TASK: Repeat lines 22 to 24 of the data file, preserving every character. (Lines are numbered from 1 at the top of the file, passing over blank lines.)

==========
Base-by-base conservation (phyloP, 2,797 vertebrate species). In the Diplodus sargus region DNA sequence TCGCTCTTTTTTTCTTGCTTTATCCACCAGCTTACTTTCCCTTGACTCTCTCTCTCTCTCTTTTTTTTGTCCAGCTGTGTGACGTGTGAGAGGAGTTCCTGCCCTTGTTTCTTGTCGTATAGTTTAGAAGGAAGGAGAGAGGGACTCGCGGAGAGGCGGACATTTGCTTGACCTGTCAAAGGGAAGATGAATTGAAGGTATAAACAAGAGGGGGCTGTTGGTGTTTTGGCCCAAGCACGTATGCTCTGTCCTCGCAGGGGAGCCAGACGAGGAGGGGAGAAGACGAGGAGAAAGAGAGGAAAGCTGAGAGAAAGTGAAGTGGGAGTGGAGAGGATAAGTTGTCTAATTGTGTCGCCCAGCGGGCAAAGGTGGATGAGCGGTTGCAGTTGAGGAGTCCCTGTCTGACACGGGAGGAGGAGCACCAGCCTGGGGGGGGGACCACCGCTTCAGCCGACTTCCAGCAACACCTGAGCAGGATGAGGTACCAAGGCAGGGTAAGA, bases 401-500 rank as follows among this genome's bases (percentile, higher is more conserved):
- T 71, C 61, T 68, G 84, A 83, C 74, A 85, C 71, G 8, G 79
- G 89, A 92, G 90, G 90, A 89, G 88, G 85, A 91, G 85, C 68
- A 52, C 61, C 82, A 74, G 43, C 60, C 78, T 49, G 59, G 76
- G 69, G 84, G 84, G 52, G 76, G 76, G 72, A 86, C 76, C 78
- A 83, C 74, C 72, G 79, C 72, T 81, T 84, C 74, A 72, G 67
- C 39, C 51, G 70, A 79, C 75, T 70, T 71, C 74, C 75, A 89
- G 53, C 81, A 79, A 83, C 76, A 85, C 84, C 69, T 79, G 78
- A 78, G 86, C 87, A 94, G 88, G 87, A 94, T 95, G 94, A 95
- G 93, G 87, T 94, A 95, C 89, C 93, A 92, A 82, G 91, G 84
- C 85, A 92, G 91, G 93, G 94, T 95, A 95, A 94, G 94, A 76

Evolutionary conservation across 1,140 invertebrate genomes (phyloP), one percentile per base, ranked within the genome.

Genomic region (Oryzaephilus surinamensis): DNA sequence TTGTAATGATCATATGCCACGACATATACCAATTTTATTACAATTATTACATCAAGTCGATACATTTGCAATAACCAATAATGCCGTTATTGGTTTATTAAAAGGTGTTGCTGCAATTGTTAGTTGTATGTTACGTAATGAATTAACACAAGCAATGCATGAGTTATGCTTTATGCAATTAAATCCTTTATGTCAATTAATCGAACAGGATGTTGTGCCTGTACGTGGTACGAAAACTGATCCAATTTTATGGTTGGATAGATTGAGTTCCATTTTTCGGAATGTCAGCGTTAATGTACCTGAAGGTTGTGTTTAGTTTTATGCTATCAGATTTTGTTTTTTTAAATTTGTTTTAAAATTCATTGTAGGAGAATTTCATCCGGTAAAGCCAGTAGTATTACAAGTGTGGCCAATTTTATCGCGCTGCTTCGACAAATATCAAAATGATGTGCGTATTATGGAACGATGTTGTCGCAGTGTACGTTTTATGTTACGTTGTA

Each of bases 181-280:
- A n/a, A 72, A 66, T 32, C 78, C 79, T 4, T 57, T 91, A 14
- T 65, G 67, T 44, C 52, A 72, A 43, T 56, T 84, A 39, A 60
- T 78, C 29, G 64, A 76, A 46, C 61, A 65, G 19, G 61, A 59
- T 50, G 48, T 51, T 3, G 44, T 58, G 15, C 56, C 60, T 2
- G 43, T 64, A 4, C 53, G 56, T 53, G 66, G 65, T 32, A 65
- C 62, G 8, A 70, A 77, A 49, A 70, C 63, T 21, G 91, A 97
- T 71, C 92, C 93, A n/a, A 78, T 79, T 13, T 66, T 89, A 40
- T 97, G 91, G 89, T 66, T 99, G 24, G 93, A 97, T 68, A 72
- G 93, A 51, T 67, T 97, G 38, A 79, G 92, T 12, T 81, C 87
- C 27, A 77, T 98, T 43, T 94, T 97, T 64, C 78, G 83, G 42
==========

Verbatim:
- T 97, G 91, G 89, T 66, T 99, G 24, G 93, A 97, T 68, A 72
- G 93, A 51, T 67, T 97, G 38, A 79, G 92, T 12, T 81, C 87
- C 27, A 77, T 98, T 43, T 94, T 97, T 64, C 78, G 83, G 42